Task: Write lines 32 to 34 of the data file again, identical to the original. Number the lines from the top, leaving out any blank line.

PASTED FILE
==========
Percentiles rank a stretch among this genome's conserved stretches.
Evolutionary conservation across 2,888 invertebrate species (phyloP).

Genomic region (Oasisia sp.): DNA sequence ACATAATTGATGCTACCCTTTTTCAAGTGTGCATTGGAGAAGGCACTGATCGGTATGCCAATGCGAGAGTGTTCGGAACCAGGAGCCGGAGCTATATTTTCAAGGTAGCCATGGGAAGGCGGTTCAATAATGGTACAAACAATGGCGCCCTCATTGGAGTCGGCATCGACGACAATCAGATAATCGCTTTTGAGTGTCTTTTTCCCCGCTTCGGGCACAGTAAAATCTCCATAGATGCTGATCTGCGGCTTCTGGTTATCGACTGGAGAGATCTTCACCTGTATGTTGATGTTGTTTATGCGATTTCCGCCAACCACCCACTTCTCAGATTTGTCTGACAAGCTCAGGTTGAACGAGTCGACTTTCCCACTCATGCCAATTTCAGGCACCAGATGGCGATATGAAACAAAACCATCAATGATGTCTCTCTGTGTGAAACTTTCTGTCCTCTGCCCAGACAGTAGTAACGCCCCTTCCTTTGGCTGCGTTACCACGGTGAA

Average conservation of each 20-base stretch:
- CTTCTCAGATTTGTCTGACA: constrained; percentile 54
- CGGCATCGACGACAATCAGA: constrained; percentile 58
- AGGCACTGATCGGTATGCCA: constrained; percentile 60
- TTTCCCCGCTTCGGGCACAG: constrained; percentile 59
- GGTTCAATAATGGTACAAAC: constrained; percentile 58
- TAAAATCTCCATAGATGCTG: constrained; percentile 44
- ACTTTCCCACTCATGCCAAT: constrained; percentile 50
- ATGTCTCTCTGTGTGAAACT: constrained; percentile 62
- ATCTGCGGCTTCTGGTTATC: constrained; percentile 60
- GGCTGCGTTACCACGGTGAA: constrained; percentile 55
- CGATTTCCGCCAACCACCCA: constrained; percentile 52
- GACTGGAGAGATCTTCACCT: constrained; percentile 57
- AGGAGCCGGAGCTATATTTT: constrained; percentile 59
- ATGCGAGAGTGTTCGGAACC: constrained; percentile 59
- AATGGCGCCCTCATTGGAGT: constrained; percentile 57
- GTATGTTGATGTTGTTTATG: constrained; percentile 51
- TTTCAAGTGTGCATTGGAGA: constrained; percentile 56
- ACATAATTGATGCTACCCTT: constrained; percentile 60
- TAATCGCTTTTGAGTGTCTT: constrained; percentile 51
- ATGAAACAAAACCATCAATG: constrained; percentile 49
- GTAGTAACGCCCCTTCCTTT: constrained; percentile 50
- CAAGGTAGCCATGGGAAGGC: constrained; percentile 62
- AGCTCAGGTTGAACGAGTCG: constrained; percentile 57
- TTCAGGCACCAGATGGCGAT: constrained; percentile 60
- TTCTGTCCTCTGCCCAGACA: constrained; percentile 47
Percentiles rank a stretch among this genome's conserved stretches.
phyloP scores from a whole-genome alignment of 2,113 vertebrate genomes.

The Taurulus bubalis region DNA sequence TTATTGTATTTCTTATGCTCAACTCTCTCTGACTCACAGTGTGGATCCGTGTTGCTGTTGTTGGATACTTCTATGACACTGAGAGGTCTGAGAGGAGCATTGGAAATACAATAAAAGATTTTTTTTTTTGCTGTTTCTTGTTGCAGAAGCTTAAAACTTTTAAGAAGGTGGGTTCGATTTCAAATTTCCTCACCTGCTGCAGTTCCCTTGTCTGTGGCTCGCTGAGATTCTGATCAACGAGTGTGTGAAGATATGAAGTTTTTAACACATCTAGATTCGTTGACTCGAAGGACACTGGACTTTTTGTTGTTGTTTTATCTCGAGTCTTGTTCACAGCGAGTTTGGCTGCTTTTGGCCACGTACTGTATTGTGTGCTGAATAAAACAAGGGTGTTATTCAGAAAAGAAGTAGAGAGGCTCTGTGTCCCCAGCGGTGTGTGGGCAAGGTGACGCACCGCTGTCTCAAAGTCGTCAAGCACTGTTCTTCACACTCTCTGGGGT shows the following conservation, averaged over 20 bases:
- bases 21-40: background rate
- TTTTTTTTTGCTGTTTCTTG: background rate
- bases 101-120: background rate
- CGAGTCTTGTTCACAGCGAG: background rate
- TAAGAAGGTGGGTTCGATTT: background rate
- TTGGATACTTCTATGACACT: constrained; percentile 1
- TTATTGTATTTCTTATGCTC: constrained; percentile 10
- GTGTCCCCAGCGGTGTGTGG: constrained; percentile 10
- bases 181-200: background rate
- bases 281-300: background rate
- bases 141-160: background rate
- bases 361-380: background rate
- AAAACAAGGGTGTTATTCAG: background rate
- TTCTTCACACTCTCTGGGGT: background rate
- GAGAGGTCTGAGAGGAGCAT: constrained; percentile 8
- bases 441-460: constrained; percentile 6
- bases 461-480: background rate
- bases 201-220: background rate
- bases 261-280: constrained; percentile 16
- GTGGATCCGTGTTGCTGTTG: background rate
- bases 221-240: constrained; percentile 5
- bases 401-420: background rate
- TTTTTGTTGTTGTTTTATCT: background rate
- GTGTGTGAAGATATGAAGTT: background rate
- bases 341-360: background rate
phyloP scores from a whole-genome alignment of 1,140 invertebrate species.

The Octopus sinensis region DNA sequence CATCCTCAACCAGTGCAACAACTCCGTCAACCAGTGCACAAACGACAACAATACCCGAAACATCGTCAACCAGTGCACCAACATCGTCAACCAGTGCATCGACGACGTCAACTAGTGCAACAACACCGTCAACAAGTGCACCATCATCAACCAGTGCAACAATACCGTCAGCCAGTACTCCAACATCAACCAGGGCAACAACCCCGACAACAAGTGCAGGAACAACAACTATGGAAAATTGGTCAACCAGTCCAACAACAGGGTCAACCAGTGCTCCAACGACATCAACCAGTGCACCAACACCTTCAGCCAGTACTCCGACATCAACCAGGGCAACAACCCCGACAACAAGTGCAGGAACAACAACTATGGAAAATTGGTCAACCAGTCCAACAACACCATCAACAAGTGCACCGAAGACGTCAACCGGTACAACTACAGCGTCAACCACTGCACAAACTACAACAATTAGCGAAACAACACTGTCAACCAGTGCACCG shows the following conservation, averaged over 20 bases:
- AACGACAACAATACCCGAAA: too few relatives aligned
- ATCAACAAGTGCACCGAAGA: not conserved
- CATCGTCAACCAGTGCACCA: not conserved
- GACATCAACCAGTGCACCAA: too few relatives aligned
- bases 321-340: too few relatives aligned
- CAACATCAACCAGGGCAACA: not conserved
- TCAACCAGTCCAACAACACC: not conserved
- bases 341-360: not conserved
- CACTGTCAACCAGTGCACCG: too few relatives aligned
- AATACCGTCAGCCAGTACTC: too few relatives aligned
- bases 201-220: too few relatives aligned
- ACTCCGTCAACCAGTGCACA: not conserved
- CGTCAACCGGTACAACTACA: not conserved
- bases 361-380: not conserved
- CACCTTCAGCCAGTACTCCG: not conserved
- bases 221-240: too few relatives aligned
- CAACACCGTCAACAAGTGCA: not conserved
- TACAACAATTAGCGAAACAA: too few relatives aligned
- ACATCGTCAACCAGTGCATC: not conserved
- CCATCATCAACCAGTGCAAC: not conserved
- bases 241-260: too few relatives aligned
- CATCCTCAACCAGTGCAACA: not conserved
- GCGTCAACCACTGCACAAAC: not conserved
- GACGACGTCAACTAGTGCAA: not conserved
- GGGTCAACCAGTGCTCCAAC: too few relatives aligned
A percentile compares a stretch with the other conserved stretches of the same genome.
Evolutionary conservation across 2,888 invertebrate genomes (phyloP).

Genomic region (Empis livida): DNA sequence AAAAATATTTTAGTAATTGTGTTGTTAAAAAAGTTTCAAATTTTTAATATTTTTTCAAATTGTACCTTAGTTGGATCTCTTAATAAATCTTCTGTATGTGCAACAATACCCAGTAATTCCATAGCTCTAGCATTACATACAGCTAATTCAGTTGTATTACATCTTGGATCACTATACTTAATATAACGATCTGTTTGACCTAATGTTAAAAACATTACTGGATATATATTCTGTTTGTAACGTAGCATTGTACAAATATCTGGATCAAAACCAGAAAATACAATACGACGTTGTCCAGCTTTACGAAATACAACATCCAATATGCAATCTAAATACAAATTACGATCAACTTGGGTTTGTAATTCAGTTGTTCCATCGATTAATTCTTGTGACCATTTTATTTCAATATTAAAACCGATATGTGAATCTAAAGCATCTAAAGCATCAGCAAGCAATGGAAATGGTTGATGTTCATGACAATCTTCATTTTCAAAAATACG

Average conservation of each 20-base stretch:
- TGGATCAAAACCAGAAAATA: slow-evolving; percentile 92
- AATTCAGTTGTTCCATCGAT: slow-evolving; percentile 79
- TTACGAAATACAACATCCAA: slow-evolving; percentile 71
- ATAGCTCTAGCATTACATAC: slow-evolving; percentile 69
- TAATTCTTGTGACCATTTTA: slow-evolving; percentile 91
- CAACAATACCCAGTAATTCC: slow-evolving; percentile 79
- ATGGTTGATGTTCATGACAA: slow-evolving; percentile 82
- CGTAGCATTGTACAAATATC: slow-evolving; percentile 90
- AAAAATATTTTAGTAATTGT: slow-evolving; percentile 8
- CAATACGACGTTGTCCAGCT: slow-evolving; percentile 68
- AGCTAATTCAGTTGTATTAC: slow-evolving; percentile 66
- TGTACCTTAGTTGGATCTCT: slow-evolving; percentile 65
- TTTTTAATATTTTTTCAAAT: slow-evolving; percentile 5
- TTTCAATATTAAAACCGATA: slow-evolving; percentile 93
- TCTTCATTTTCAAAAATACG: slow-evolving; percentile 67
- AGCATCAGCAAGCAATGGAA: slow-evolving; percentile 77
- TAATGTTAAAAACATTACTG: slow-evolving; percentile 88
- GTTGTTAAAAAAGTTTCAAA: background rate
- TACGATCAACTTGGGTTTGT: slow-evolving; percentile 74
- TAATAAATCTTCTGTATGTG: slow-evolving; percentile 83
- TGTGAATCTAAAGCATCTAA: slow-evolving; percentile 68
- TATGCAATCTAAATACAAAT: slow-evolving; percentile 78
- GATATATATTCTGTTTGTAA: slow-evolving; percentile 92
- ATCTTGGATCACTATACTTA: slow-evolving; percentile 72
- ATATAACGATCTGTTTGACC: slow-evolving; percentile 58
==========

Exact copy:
The Taurulus bubalis region DNA sequence TTATTGTATTTCTTATGCTCAACTCTCTCTGACTCACAGTGTGGATCCGTGTTGCTGTTGTTGGATACTTCTATGACACTGAGAGGTCTGAGAGGAGCATTGGAAATACAATAAAAGATTTTTTTTTTTGCTGTTTCTTGTTGCAGAAGCTTAAAACTTTTAAGAAGGTGGGTTCGATTTCAAATTTCCTCACCTGCTGCAGTTCCCTTGTCTGTGGCTCGCTGAGATTCTGATCAACGAGTGTGTGAAGATATGAAGTTTTTAACACATCTAGATTCGTTGACTCGAAGGACACTGGACTTTTTGTTGTTGTTTTATCTCGAGTCTTGTTCACAGCGAGTTTGGCTGCTTTTGGCCACGTACTGTATTGTGTGCTGAATAAAACAAGGGTGTTATTCAGAAAAGAAGTAGAGAGGCTCTGTGTCCCCAGCGGTGTGTGGGCAAGGTGACGCACCGCTGTCTCAAAGTCGTCAAGCACTGTTCTTCACACTCTCTGGGGT shows the following conservation, averaged over 20 bases:
- bases 21-40: background rate
- TTTTTTTTTGCTGTTTCTTG: background rate